The Monsanto menace takes over

The feds see no evil as a belligerent strongman seeks control of America's food supply

Never mind that no accepted science backed his theory.

"It's simply a political calculation invented by Michael Taylor and Monsanto and adopted by U.S. federal policy-makers to resist labeling," says Jim Gerritsen, a farmer in Maine. "You have this collusion between corporations and the government, and the essence is that the people's interest isn't being served."

The FDA is a prime example. It approves GM crops by doing no testing of its own; it simply takes Monsanto's word for their safety. Amusingly enough, Monsanto spokesman Phil Angell says the company agrees that it should have nothing to do with verifying safety: "Our interest is in selling as much of it as possible," he told the New York Times. "Assuring its safety is the FDA's job."

So if neither Monsanto nor the feds are doing it, who is?

The answer: no one.

We've Got a Bigger Problem Now

So far, it appears that the GM revolution has done little more than raise the cost of food.

A 2009 study by Dr. Doug Gurian-Sherman, a senior scientist with the Union of Concerned Scientists, looked at four Monsanto seeds and found only minimal increases in yield. Since GM crops cost more to produce, their economic benefit seemed questionable at best.

"It pales in comparison to other conventional approaches," says Gurian-Sherman. "It's a lot more expensive, and it comes with a lot of baggage...like pesticide use, monopoly issues, and control of the seed supply."

Use of those pesticides has soared as weeds and insects become increasingly resistant to them. Since GM crops were introduced in 1996, pesticide usage has increased by 404 million pounds. Last year, Syngenta, one of the world's largest pesticide makers, reported that sales of its major corn-soil insecticide more than doubled in 2012, a response to increased resistance to Monsanto's pesticides.

Part of the blame belongs to a monoculture that developed around farming. Farmers know it's better to rotate crops and pesticides and leave fields fallow for a season. But when corn prices are high, who wants to grow a less profitable crop? The result has been soil degradation, relatively static yields, and an epidemic of weed and insect resistance.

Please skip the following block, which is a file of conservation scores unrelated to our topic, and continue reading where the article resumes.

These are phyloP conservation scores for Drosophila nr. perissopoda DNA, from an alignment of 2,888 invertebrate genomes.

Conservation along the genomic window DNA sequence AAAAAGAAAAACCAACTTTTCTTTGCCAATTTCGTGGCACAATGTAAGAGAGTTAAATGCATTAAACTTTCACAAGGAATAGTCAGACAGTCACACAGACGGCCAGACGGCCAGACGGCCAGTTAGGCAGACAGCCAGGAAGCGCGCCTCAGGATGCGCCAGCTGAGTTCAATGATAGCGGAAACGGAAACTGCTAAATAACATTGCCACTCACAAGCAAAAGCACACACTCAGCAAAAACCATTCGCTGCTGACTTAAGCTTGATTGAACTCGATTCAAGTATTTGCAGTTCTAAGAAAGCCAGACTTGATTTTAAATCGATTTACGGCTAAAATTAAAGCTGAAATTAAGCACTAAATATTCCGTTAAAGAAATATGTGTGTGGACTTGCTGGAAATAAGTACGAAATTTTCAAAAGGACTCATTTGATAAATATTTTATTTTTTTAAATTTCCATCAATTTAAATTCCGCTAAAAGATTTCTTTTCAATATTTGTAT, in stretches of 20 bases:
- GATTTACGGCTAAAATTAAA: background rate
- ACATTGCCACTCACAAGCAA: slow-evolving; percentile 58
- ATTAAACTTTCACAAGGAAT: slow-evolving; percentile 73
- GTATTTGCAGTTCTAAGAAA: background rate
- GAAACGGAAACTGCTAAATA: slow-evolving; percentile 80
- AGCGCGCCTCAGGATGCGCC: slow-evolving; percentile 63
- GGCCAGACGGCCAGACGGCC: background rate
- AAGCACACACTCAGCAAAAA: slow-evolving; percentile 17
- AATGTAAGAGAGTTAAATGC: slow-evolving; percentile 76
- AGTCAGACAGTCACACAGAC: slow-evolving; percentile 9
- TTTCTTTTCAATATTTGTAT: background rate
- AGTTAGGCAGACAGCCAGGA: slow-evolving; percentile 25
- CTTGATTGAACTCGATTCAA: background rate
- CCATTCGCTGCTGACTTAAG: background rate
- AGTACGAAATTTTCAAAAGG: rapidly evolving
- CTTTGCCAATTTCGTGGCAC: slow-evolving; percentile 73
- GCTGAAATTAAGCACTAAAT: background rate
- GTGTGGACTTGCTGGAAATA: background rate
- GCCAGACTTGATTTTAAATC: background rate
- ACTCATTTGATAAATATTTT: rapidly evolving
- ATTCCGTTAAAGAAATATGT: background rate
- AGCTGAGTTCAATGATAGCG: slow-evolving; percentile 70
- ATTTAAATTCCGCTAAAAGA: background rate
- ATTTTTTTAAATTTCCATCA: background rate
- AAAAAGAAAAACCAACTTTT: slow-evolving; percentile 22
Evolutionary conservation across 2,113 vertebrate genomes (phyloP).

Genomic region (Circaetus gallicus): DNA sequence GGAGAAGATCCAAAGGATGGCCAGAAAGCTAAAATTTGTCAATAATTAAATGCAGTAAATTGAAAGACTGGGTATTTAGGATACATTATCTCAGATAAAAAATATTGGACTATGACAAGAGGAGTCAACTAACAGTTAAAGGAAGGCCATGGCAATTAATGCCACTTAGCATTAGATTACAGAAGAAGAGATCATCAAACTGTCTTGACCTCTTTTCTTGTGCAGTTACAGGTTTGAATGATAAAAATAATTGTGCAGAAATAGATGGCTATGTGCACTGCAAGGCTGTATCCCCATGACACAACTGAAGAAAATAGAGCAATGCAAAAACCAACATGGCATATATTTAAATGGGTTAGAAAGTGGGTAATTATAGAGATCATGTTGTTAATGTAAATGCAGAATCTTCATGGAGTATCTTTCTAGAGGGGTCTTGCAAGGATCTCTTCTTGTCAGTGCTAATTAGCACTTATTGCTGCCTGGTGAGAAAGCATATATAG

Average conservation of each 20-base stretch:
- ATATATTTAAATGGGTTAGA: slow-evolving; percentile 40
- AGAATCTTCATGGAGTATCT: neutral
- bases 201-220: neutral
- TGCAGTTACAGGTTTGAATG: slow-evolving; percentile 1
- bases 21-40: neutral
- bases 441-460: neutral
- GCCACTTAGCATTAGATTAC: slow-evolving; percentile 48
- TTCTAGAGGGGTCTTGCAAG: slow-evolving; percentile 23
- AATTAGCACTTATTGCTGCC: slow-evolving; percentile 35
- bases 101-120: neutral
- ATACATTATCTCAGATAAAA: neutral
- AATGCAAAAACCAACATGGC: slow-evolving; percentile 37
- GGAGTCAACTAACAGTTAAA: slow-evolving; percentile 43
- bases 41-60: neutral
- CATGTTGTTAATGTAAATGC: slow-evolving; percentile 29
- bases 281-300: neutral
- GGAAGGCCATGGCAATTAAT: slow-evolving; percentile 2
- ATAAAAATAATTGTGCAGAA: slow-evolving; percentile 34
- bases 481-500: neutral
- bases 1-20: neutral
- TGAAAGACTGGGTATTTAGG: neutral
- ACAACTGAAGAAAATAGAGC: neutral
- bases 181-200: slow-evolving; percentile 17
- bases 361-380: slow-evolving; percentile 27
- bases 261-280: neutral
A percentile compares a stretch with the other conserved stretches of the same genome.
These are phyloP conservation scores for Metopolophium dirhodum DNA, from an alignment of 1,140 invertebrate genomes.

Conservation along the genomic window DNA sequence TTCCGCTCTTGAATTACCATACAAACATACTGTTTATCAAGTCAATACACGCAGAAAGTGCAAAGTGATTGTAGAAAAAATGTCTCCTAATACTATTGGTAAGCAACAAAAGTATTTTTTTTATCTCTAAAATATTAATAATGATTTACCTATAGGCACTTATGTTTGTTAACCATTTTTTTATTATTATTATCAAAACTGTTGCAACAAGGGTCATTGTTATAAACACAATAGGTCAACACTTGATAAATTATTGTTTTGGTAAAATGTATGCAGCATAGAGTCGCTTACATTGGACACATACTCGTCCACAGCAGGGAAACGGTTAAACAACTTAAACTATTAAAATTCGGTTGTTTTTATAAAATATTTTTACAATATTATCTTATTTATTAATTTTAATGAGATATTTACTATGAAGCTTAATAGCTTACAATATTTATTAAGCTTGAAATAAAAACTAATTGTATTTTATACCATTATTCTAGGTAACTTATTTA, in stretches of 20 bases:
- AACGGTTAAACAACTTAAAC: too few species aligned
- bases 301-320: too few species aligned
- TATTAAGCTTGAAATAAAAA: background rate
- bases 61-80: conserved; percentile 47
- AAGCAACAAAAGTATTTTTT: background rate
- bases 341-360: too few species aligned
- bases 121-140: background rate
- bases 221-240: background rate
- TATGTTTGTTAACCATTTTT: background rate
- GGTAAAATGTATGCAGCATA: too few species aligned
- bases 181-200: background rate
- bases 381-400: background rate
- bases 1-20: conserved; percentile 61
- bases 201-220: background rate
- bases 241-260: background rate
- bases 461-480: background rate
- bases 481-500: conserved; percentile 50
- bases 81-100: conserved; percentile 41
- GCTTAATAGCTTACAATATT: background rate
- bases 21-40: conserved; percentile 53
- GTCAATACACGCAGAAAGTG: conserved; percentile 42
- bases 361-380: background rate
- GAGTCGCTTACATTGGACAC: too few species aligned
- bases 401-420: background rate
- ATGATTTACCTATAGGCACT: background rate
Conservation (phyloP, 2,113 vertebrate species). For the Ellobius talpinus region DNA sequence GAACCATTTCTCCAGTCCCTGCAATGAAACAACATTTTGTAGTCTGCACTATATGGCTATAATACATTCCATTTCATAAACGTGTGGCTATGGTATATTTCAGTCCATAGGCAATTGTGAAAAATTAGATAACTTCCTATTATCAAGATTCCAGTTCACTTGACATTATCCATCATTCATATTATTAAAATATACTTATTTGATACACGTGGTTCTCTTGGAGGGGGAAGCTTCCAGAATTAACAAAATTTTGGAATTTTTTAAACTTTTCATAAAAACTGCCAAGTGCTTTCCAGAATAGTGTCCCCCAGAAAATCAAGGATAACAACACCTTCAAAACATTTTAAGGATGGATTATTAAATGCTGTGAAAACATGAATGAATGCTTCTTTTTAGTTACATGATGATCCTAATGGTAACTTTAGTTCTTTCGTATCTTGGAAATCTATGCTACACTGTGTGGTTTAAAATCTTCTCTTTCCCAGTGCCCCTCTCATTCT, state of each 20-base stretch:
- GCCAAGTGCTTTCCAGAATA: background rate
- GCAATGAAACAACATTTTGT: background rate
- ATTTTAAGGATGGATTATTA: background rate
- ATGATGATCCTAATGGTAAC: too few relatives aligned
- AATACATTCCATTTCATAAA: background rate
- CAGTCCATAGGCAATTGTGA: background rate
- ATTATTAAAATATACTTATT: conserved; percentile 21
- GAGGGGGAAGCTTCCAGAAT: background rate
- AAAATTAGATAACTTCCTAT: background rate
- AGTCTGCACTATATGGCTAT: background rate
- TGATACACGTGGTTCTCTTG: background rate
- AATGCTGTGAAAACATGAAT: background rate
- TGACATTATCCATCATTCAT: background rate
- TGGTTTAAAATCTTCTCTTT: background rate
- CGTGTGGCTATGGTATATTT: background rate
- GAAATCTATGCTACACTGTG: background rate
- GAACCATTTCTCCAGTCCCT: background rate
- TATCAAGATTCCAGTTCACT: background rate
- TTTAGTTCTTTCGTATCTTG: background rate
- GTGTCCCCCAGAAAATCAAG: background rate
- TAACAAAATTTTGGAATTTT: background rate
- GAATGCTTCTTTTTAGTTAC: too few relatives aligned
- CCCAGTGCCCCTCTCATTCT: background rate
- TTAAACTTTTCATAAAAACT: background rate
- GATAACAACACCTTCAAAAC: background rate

Weeds and insects are fighting back with their own law: that of natural selection. Last year, 49 percent of surveyed farmers reported Roundup-resistant weeds on their farms, up from 34 percent the year before. The problem costs farmers more than $1 billion annually.

Pests like Roundup-resistant pigweed can grow as thick as your arm and more than six feet high, requiring removal by hand. Many farmers simply abandon weed-choked fields.

In order to kill the pests, chemical giants like Monsanto and Dow are developing crops capable of withstanding even harsher pesticides, resulting in an endless cycle of greater pesticide use at commensurate financial and environmental cost.

Nature, as it's proved so often before, will not be easily vanquished.

"We are not making our agriculture more resistant to environmental stress, not lowering the amount of pesticides, and not creating a sustainable agricultural system that works," says Mary-Howells Martens, an organic grain farmer in New York. "There are so many things that are short-term, quick-buck kind of things, without any kind of eye to if this is going to be a good deal long-term."

Next Stop: The World!

The biggest problem for Monsanto's global growth: It doesn't have the same juice with foreign governments as it does with ours. That's why it relies on the State Department to work as its taxpayer-funded lobbyist abroad.

Yet this has become increasingly difficult. Other nations aren't as willing to play corporate water boy as America is. The countries that need GM seeds often can't afford them (or don't trust Monsanto). And the nations that can afford them (other than us) don't really want them (or don't trust Monsanto).

Ask Mike Mack, CEO of the Swiss biotech giant Syngenta. The Swiss, he argues, are more interested in environmental safety and food quality than in saving a few pennies at the grocery store.

"Switzerland's greatest natural resource is that it is a beautiful country that brings in a lot of tourism," he says. "If the Swiss could lower their consumption spending by 1 percent by applying high-productivity farming, they probably would not do it if it requires changing their approach to how they think about food. Countries like Switzerland are a good example where such things as GM food would be very difficult and perhaps commercially inadvisable."

Maybe Europe has simply been around the block enough to know better than to entrust its health to a bottom-line mentality. Although the European Union imports 30 million tons of GM crops annually for livestock feed, it's approved only two GM crops for human consumption.

In April, biotech companies took another hit when the European Union banned neonicotinoids — a.k.a. "neo-nics" — one of the most powerful and popular insecticides in the world. It's a derivative of nicotine that's poisonous to plants and insects. German giant Bayer CropScience and Syngenta both make neo-nics, which are used to coat seeds, protecting crops in their early growth stages. In America, 90 percent of the corn crop comes with the coating.

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19 comments
ask.4j
ask.4j

Current members of the board of directors of Monsanto are:

  • David L. Chicoine, president of South Dakota State University Yikes!
  • Hugh Grant, president and CEO (" a Scottish-born business executive and CEO ..."Hugh Grant Is Elected President and Chief Executive Officer of Monsanto"--Scotland--isn't that where mad cow disease was created?
  • Arthur H. Harper, managing partner of GenNx360 Capital Partners ("As front-line operating executives at General Electric, several of our senior partners led and transformed diverse industrial businesses; generating billions in operating profits. ")
  • Gwendolyn King, president of Podium Prose, a speakers bureau